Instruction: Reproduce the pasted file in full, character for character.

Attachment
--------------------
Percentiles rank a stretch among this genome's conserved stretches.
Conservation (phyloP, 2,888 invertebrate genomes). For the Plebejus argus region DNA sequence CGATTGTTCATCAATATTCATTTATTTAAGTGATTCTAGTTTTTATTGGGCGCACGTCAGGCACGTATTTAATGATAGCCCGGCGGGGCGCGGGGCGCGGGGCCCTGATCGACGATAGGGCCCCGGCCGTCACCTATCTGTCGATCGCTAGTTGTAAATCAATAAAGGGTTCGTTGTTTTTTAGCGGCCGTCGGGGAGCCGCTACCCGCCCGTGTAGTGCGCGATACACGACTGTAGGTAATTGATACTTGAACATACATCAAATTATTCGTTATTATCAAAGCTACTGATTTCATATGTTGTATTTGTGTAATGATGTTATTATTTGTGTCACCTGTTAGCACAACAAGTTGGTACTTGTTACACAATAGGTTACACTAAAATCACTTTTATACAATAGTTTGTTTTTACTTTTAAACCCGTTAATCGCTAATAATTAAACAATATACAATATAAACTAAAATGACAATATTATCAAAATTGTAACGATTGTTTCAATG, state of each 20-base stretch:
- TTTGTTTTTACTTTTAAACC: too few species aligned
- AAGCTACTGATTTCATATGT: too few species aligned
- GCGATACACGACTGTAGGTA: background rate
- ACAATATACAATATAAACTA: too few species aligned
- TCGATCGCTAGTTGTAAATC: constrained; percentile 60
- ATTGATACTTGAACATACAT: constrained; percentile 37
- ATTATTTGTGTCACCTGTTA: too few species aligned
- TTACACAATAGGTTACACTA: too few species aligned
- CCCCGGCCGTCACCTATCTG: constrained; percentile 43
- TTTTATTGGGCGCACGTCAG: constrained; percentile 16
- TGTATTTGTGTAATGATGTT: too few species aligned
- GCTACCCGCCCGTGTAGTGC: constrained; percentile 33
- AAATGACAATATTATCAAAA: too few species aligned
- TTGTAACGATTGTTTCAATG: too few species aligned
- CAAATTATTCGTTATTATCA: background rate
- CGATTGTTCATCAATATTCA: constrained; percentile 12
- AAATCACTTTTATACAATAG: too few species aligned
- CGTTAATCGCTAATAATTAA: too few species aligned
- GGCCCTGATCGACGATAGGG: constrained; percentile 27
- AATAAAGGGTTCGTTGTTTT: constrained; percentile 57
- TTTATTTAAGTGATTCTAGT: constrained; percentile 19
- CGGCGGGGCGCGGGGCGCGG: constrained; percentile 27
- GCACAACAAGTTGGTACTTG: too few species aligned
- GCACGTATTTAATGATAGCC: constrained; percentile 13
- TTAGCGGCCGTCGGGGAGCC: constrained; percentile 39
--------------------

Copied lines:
Percentiles rank a stretch among this genome's conserved stretches.
Conservation (phyloP, 2,888 invertebrate genomes). For the Plebejus argus region DNA sequence CGATTGTTCATCAATATTCATTTATTTAAGTGATTCTAGTTTTTATTGGGCGCACGTCAGGCACGTATTTAATGATAGCCCGGCGGGGCGCGGGGCGCGGGGCCCTGATCGACGATAGGGCCCCGGCCGTCACCTATCTGTCGATCGCTAGTTGTAAATCAATAAAGGGTTCGTTGTTTTTTAGCGGCCGTCGGGGAGCCGCTACCCGCCCGTGTAGTGCGCGATACACGACTGTAGGTAATTGATACTTGAACATACATCAAATTATTCGTTATTATCAAAGCTACTGATTTCATATGTTGTATTTGTGTAATGATGTTATTATTTGTGTCACCTGTTAGCACAACAAGTTGGTACTTGTTACACAATAGGTTACACTAAAATCACTTTTATACAATAGTTTGTTTTTACTTTTAAACCCGTTAATCGCTAATAATTAAACAATATACAATATAAACTAAAATGACAATATTATCAAAATTGTAACGATTGTTTCAATG, state of each 20-base stretch:
- TTTGTTTTTACTTTTAAACC: too few species aligned
- AAGCTACTGATTTCATATGT: too few species aligned
- GCGATACACGACTGTAGGTA: background rate
- ACAATATACAATATAAACTA: too few species aligned
- TCGATCGCTAGTTGTAAATC: constrained; percentile 60
- ATTGATACTTGAACATACAT: constrained; percentile 37
- ATTATTTGTGTCACCTGTTA: too few species aligned
- TTACACAATAGGTTACACTA: too few species aligned
- CCCCGGCCGTCACCTATCTG: constrained; percentile 43
- TTTTATTGGGCGCACGTCAG: constrained; percentile 16
- TGTATTTGTGTAATGATGTT: too few species aligned
- GCTACCCGCCCGTGTAGTGC: constrained; percentile 33
- AAATGACAATATTATCAAAA: too few species aligned
- TTGTAACGATTGTTTCAATG: too few species aligned
- CAAATTATTCGTTATTATCA: background rate
- CGATTGTTCATCAATATTCA: constrained; percentile 12
- AAATCACTTTTATACAATAG: too few species aligned
- CGTTAATCGCTAATAATTAA: too few species aligned
- GGCCCTGATCGACGATAGGG: constrained; percentile 27
- AATAAAGGGTTCGTTGTTTT: constrained; percentile 57
- TTTATTTAAGTGATTCTAGT: constrained; percentile 19
- CGGCGGGGCGCGGGGCGCGG: constrained; percentile 27
- GCACAACAAGTTGGTACTTG: too few species aligned
- GCACGTATTTAATGATAGCC: constrained; percentile 13
- TTAGCGGCCGTCGGGGAGCC: constrained; percentile 39